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Pediatr Emerg Care. 2017 Jan 9. doi: 10.1097/PEC.0000000000001013. [Epub ahead of print]

Outcomes From Referrals and Unscheduled Visits From Community Emergency Departments to a Regional Pediatric Emergency Department in Canada.

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1
From the *Faculty of Medicine, University of British Columbia; †Department of Pediatrics, Children's Hospital of British Columbia; and ‡Department of Emergency Medicine, St. Paul's Hospital, Vancouver, British Columbia, Canada.

Abstract

OBJECTIVES:

Existing pediatric literature describing repeat visits to the emergency department (ED) for the same medical complaint has yet to report on patient flow patterns from general EDs (GEDs) to a pediatric ED (PED). We sought to characterize the population of patients who are treated in a GED and subsequently present to a PED for further care.

METHODS:

We conducted a retrospective cohort study reviewing all pediatric visits (age < 17 y) at 5 GEDs in Vancouver. Our primary outcome measure was the proportion of visits with a subsequent visit to a PED (<7 days) during the 2012 to 2013 fiscal year. Secondary outcomes included reasons for PED consultation, the clinical services accessed, and disposition at the PED.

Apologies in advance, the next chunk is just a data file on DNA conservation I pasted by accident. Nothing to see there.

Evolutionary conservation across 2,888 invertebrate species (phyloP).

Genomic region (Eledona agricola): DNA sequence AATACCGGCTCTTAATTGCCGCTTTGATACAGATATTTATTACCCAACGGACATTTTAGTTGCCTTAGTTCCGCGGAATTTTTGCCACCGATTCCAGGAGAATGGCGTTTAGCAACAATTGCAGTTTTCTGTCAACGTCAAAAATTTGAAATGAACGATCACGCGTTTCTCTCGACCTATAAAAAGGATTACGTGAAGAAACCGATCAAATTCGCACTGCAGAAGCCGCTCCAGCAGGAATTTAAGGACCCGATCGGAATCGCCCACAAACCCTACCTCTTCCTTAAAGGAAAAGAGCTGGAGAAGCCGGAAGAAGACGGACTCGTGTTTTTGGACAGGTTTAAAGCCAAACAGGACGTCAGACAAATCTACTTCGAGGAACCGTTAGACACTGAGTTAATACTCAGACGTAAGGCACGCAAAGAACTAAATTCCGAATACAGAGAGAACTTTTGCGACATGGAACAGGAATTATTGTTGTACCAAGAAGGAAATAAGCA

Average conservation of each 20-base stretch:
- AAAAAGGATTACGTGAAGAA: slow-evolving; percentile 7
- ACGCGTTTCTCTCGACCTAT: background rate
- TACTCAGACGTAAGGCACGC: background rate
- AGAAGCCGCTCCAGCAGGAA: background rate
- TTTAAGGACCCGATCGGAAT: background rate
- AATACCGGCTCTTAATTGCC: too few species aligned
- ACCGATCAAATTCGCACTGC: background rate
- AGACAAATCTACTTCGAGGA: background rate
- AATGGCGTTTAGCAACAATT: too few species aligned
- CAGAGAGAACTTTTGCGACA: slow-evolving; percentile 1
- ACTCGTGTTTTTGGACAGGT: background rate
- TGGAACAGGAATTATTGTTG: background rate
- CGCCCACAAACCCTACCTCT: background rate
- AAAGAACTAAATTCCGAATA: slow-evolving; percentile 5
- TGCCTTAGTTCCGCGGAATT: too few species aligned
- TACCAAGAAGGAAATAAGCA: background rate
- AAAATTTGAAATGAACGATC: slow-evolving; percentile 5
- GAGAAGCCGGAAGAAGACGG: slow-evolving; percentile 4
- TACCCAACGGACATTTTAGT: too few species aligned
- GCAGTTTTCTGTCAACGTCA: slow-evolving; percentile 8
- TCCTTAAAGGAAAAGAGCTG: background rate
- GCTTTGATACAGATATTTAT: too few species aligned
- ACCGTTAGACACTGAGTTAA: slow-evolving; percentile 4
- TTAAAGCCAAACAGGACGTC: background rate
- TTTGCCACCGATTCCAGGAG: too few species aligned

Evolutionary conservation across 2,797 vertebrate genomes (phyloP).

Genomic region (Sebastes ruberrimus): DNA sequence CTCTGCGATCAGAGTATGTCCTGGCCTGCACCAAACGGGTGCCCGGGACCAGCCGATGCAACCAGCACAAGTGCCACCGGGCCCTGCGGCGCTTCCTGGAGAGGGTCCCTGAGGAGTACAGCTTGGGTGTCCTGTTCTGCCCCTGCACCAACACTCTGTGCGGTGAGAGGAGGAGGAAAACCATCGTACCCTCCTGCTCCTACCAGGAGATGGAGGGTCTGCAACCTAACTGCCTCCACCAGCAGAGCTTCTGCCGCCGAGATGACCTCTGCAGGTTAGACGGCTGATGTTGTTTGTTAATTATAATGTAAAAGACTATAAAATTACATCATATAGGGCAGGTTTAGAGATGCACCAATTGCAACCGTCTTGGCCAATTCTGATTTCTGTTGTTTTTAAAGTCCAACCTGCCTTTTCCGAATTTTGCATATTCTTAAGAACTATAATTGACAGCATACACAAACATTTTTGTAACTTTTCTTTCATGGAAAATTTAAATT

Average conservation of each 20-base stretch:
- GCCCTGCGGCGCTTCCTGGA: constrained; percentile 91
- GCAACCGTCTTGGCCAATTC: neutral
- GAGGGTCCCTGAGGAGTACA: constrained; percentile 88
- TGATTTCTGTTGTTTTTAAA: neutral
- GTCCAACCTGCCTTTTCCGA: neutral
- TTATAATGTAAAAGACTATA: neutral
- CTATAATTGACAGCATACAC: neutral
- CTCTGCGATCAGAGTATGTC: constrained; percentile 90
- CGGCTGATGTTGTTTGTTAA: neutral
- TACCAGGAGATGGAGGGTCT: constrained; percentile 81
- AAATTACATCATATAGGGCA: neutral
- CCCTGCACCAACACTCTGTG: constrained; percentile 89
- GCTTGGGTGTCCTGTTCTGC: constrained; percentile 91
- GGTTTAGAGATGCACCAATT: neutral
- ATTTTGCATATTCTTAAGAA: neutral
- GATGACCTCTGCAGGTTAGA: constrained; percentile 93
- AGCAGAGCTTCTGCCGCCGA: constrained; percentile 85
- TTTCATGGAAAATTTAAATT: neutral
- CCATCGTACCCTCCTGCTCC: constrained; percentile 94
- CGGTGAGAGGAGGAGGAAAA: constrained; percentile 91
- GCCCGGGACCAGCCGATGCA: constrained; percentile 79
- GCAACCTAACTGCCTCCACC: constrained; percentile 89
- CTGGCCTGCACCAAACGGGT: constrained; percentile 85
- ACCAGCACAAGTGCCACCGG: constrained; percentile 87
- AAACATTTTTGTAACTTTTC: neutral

RESULTS:

During the study period, 581 (3.3%) of the 17,824 children seen at GEDs subsequently presented to the PED within 7 days. The top 3 diagnoses among these were fracture, viral infection, and musculoskeletal complaints. Of the 581 children with a visit to the PED, 180 (31.0%) were referred to the PED for a consultation, whereas the rest were family initiated. Referred visits were more frequently associated with pediatric subspecialist consultation than family-initiated visits (45.0% vs 19.5%, P < 0.01). The referred group more frequently resulted in a surgical procedure (13.9% vs 2.5%, P < 0.01) or hospital admission (51.7% vs 8.7%, P < 0.01).

CONCLUSIONS:

Knowing the proportion, management, and outcomes of children who are treated in a GED and subsequently at a PED may provide an important quality measure and opportunities to improve the management of common pediatric emergencies in the community.

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